AACR Project GENIE registry is building a wealth of data to help researchers decode cancer
The AACR’s Project GENIE (Genomics Evidence Neoplasia Information Exchange) celebrated its six-year anniversary in November 2021.
Project GENIE is a publicly accessible, international cancer registry of real-world data assembled through data-sharing between 19 of the leading cancer centers in the world. Several presentations at the AACR Annual Meeting 2022 feature projects that are using data from the registry to answer their important research questions.
“This speaks to how more and more people are using and aware of the information that is available through the GENIE registry,” said Philippe L. Bedard, MD, UHN Toronto General Hospital, Toronto, Canada.
On Sunday, April 10, Bedard chaired a special session at the Annual Meeting that included presentations from several projects describing how they’re using data from Project GENIE to decode the complexities of cancer. The session, Decoding Cancer Complexity and Transforming Patient Outcomes Using AACR Project GENIE, can be viewed on the virtual platform by registered meeting participants through July 13, 2022.
Jian Carrot-Zhang, PhD, Dana-Farber Cancer Institute, opened the session with a discussion about the use of genetic ancestry to redefine the role of race and ethnicity in patient prognosis and outcomes.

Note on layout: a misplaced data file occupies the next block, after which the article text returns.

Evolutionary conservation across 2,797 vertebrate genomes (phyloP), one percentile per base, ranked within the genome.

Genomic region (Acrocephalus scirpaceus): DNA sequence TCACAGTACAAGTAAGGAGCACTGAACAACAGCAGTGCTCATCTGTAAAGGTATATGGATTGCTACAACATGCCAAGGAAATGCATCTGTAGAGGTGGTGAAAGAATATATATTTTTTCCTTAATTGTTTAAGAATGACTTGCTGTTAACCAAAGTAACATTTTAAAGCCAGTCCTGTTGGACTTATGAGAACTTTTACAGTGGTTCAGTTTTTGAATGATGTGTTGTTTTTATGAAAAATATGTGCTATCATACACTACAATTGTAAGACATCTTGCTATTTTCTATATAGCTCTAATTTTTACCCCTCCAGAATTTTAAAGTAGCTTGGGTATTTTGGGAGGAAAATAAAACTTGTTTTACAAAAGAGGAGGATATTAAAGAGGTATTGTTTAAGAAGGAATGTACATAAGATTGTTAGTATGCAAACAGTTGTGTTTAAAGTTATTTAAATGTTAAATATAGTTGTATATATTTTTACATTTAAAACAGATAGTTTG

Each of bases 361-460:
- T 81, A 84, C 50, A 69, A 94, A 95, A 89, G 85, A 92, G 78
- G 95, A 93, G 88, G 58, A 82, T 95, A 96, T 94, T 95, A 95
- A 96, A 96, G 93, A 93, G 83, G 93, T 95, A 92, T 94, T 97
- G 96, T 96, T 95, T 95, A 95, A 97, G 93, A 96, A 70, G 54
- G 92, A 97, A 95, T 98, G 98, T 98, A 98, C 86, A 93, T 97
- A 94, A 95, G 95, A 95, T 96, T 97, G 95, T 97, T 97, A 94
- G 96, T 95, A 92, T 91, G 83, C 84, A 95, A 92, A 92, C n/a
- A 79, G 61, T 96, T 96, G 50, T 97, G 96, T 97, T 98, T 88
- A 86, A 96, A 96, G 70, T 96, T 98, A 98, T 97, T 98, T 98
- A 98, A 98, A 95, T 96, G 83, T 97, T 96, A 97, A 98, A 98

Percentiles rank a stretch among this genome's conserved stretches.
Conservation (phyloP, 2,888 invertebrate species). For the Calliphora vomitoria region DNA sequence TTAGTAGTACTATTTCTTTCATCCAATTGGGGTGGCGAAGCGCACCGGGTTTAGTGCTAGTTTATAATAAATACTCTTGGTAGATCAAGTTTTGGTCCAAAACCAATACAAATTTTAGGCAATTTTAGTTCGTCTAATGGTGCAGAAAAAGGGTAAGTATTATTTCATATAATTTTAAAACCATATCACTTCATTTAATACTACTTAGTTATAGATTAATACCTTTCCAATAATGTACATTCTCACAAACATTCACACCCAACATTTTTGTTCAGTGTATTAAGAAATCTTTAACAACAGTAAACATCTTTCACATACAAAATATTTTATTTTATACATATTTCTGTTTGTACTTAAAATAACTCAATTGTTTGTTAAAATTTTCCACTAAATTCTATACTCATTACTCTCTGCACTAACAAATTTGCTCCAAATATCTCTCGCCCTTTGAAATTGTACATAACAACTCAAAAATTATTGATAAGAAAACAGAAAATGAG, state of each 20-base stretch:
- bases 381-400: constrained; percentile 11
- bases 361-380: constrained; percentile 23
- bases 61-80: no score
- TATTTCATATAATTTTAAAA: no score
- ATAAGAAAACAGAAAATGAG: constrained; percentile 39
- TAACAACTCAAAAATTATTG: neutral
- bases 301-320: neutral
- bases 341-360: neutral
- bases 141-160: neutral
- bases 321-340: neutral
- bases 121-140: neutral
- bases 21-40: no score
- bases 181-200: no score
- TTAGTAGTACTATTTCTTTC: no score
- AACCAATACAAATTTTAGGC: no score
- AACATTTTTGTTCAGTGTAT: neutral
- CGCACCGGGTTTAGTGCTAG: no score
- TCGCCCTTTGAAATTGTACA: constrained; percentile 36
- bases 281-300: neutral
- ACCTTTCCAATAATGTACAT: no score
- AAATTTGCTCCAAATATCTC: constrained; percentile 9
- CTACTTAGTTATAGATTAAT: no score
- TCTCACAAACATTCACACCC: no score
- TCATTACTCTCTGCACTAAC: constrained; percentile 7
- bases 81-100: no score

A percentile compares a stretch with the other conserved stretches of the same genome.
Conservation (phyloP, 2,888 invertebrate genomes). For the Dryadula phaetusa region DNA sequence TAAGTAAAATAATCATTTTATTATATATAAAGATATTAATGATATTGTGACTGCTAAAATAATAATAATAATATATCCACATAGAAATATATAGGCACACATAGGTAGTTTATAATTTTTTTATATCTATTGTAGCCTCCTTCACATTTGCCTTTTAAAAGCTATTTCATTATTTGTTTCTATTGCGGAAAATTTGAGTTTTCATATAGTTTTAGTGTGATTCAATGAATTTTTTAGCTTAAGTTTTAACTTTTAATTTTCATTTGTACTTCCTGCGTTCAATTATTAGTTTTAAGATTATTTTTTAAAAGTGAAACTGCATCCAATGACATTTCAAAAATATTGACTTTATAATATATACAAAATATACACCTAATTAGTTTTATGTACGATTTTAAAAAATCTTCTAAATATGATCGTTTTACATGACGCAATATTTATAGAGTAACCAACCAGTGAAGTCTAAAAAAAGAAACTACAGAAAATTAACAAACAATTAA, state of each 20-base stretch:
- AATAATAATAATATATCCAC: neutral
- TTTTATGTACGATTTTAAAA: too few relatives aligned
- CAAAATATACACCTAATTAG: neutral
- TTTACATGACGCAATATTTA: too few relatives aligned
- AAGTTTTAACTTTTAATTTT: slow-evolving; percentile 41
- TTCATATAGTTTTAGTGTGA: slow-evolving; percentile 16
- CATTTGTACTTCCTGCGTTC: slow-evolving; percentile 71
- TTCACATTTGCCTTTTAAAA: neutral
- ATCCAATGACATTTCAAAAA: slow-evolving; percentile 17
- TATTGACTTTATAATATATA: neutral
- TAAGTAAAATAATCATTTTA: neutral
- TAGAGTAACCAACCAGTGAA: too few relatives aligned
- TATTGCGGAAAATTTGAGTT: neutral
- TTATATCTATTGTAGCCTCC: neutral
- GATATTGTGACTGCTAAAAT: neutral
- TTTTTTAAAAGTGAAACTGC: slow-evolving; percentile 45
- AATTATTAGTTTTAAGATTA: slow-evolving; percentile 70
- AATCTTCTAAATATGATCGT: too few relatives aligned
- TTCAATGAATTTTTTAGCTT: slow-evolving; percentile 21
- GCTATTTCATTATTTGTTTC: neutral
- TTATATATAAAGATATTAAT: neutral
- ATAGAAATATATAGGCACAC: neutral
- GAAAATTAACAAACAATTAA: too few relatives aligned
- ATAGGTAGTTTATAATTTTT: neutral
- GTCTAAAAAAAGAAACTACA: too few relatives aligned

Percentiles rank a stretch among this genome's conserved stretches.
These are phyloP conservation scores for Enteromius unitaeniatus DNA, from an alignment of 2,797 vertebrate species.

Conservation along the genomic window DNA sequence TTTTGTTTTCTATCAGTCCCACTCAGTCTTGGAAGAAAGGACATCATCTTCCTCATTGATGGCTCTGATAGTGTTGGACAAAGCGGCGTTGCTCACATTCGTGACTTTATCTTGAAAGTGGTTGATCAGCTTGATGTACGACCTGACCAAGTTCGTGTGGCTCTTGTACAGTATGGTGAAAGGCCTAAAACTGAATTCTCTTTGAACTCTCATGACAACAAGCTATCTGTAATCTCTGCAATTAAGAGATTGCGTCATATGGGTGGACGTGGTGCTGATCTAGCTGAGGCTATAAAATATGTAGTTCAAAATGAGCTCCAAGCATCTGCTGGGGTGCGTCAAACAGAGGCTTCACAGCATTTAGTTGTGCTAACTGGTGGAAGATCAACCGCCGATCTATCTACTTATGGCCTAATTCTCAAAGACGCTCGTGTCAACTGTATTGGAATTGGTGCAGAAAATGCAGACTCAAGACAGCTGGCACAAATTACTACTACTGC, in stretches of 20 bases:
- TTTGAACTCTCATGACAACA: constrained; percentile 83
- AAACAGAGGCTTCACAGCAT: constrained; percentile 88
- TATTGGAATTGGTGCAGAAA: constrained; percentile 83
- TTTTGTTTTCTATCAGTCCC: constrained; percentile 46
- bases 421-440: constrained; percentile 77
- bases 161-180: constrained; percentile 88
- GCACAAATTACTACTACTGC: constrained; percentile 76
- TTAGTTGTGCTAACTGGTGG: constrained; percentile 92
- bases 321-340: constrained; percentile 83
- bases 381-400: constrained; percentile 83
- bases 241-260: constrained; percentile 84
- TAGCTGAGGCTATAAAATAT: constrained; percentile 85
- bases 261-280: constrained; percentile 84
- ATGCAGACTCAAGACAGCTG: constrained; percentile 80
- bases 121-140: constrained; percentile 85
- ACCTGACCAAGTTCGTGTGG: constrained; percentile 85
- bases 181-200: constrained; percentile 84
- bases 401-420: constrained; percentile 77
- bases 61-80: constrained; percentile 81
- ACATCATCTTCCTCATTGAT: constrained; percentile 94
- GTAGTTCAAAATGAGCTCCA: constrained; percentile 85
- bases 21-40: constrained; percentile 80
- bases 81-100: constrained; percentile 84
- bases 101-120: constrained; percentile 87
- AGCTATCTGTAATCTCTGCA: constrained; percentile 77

Genetic or nongenetic differences between populations can lead to molecular subtypes with different somatic features, Carrot-Zhang explained. Examples of this include the presence of MYC amplification in prostate cancer from African Americans and enrichment for EGFR in East Asian and Latin American lung cancers.
“A lack of knowledge about somatic differences between populations is a major barrier to implementing precision medicine for underserved populations,” said Carrot-Zhang, noting that social determinants also play a role, with research showing that underserved populations are less likely to be tested for actionable mutations.
Race and ethnicity are not always reported or recorded in real-world settings, and—making things more complicated—the African American and Hispanic populations in the U.S. are admixed populations with mixed ancestries, Carrot-Zhang said.
To further explore the role of ancestry, Carrot-Zhang and colleagues developed a protocol to identify local ancestry and detect associated molecular changes. The researchers identified 165 ancestry-gene associations across 14 cancer types. However, they also wanted to investigate whether these ancestry-associated genes can explain outcome disparities.
In a collaboration with AACR Project GENIE, Carrot-Zhang and colleagues are looking at integrated, highly detailed clinical information together with somatic data from thousands of non-European patients. In some of their preliminary work, they have found that African ancestry and NF2 mutations are independently associated with overall survival from renal cell carcinoma, suggesting that NF2 mutation can at least partially explain outcome disparities.
Gregory J. Riely, MD, PhD, Memorial Sloan Kettering Cancer Center, walked session participants through the Biopharma Collaboration (BPC) non-small cell lung cancer (NSCLC) 2.0 public data release.
Project GENIE has incredibly rich genomic data with limited clinical information, Riely said. “The reason the GENIE BPC exists is to obtain clinical data that will allow us to explore how genomic findings translate into outcomes findings,” he explained.